BLTC Press Titles


available for Kindle at Amazon.com


The Story of Doctor Dolittle

Hugh Lofting


The Art of Worldly Wisdom

Baltasar Gracian


Letters on the Aesthetical Education of Man

Friedrich Schiller


The Picture of Dorian Gray

Oscar Wilde


Chaucer and his England

by George Gordon Coulton

Excerpt:

From Strutts "Sports and Pastimes"

PLANS OF MEDIEVAL DWELLINGS 97

MEDIEVAL MUMMERS IIO

From Strutts "Sports and Pastimes"

PILGRIMS IN BED AT INN 139

From T. Wrights " Homes of other Days"

THE SQUIRE OF THE "CANTERBURY TALES" . . . . I46

From the Ellesmere MS. (15/* century)

THE MILLER . 150

From the Ellesmere MS.

THE WIFE OF BATH 162

From the Ellesmere MS.

THE FRIAR 165

From the Ellesmere MS.

PEACOCK FEAST OF LVNN 177

From Stothards Facsimile of the Original Brass

A KNIGHT AND HIS LADY 203

From Boutelfs " Monumental Brasses"

A BEVY OF LADIES 220

From T. Wrights " Womankind in Western Europe"

LIST OF PLATES

The Hoccleve Portrait OF Chaucer . . . Frontispiece

From the Painting in " The Regement of Princes"

FACING FACE

LONDON BRIDGE, ETC., IN THE l6TH CENTURY . . . . 15

From Vertue,s Engraving ofAggas,s Map

WESTMINSTER HALL 32

From a Photograph by J. Valentine & Sons

A TRAVELLING CARRIAGE 35

From the Louterell Psalter

WESTMINSTER ABBEY AND PALACE IN THE 16TH CENTURY . 71

From Vertue,s Engraving ofAggas,s Map

WESTMINSTER ABBEY 73

From a Photograph by S. B. Solas &" Co.

THE TOWER, WITH LONDON BRIDGE IN THE BACKGROUND. . 82

From MS. Roy. 16 F. ii. f. 73

A TOOTH-DRAWER OF THE I4TH CENTURY 92

From MS. Roy. VI. E. 6,/ 5036

ALDGATE AND ITS SURROUNDINGS, AS RECONSTITUTED IN

W. NEWTON'S "LONDON IN THE OLDEN TIME* . . . IOI

A PARTY OF PILGRIMS 148

From MS. Roy. 18 D. ii./. 148

CANTERBURY 170

From W. Smith,s Drawing of 1588. (Sloane MS. 2596)

EDWARD III 173

From his Tomb in Westminster Abbey

PHILIPPA OF HAINAULT l8l

From her Tomb in Westminster Abbey

SIR GEOFFREY LOUTERELL, WITH HIS WIFE AND DAUGHTER . 194 From the Louterell Psalter (Early 14th Century)

SEAL OF UPPINGHAM SCHOOL 2l6

CORPORAL PUNISHMENT IN A I4TH CENTURY CLASSROOM . . 2l6

From MS. Roy. VI. E. 6, f. 214

WILLIAM OF HATFIELD, SON OF EDWARD III. AND PHILIPPA . 224 From his Tomb in York Minster (1336)

BODIAM CASTLE, KENT 245

THE PLOUGHMAN 268

From the Louterell Psalttr (Early 14th Century)

THE CLERGY-HOUSE AT ALFRISTON, SUSSEX, BEFORE ITS RECENT

RESTORATION 298

WESTMINSTER ABBEY—VIEW FROM NEAR CHAUCER'S TOMB . 313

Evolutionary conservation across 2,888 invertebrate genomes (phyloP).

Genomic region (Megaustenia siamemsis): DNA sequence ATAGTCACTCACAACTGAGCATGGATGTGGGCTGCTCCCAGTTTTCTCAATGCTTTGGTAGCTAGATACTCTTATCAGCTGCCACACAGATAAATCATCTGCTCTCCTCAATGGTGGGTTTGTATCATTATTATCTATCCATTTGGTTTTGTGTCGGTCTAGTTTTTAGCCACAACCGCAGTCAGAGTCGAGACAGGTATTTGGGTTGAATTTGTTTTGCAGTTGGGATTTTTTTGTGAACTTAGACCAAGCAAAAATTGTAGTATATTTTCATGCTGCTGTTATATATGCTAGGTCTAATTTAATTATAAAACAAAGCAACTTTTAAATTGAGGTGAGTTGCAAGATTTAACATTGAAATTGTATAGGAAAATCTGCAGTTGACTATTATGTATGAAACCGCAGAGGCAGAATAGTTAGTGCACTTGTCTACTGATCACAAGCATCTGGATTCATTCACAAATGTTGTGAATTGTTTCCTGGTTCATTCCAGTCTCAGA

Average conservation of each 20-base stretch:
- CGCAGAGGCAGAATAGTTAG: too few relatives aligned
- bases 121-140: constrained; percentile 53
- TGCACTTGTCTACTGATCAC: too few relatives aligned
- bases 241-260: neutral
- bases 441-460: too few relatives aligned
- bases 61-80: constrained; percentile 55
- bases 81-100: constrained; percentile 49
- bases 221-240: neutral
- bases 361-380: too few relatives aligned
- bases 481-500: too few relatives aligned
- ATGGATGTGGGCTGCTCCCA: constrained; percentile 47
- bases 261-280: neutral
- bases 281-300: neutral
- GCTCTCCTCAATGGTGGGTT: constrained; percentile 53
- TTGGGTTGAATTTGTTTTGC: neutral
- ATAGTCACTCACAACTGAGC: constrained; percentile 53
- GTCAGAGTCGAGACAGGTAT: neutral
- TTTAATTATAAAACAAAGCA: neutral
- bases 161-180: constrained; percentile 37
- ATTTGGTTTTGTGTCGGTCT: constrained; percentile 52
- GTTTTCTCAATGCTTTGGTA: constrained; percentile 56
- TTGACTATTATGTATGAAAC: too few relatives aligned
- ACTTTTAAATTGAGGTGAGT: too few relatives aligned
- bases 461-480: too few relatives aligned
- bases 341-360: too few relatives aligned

From a Photograph by S. B. Bolas if Co.

CHAUCER AND HIS ENGLAND

CHAPTER I
ENGLAND IN EMBRYO

"O born in days when wits were fresh and clear,
And life ran gaily as the sparkling Thames!"

FEW men could lay better claim than Chaucer to this happy accident of birth with which Matthew Arnold endows his Scholar Gipsy, if we refrain from pressing too literally the poet's fancy of a Golden Age. Chaucer's times seemed sordid enough to many good and great men who lived in them; but few ages of the world have been better suited to nourish such a genius, or can afford a more delightful travelling-ground for us of the 20th century. There is indeed a glory over the distant past which is (in spite of the paradox) scarcely less real for being to a great extent imaginary; scarcely less true because it owes so much to the beholder's eye. It is like the subtle charm we feel every time we set foot afresh on a foreign shore. It is just because we should never dream of choosing France or Germany for our home that we love them so much for our holidays; it is just because we are so deeply rooted in our own age that we find so much pleasure and profit in the past, where we may build for ourselves a new heaven and a new earth out of the wreck of a vanished world. The very things which would oppress us out of all proportion as present-day realities dwindle to even less than their real significance in the long perspective of history. All the oppressions that were then done under the sun, and the tears of such as were oppressed, show very small in the sum-total of things; the ancient tale of wrong has little meaning to us who repose so far above it all; the real landmarks are the great men who for a moment moulded the world to their own will, or those still greater who kept themselves altogether unspotted from it. Human nature gives the lie direct to Mark Antony's bitter rhetoric: it is rather the good that lives after a man, and the evil that is oft interred with his bones. The balance may not be very heavy, but it is on the right side; man's insatiable curiosity about his fellow-men is as natural as his appetite for food, which may on the whole be trusted to refuse the evil and choose the good; and, in both cases, his taste is, within obvious limits, a true guide. It is a healthy instinct which prompts us to dwell on the beauties of an ancient timber-built house, or on the gorgeous pageantry of the Middle Ages, without a too curious scrutiny of what may lie under the surface; and at this distance the 14th century stands out to the modern eye with a clearness and brilliancy which few men can see in their own age, or even in that immediate past which must always be partially dimmed with the dust of present-day conflicts. Those who were separated by only a few generations from the Middle Ages could seldom judge them with sufficient sympathy. Even two hundred years ago, most Englishmen thought of that time as a great forest from which we had not long emerged; they looked back and saw it in imagination as Dante saw the dark wood of his own wanderings— bitter as death, cruel as the perilous sea from which a spent swimmer has just struggled out upon the shore. Then, with Goethe and Scott, came the Romantic Revival; and these men showed us the Middle Ages peopled with living creatures—beasts of prey, indeed, in very many cases, but always bright and swift and attractive, as wild beasts are in comparison with the commonplace stock of our fields and farmyards—bright in themselves, and heightened in colour by the artificial brilliancy which perspective gives to all that we see through the wrong end of a telescope. Since then men have turned the other end of the telescope on medieval society, and now, in due course, the microscope, with many curious results. But it is always good to balance our too detailed impressions with a general survey, and to take a brief holiday, of set purpose, from the world in which our own daily work has to be done, into a race of men so unlike our own even amid all their general resemblance.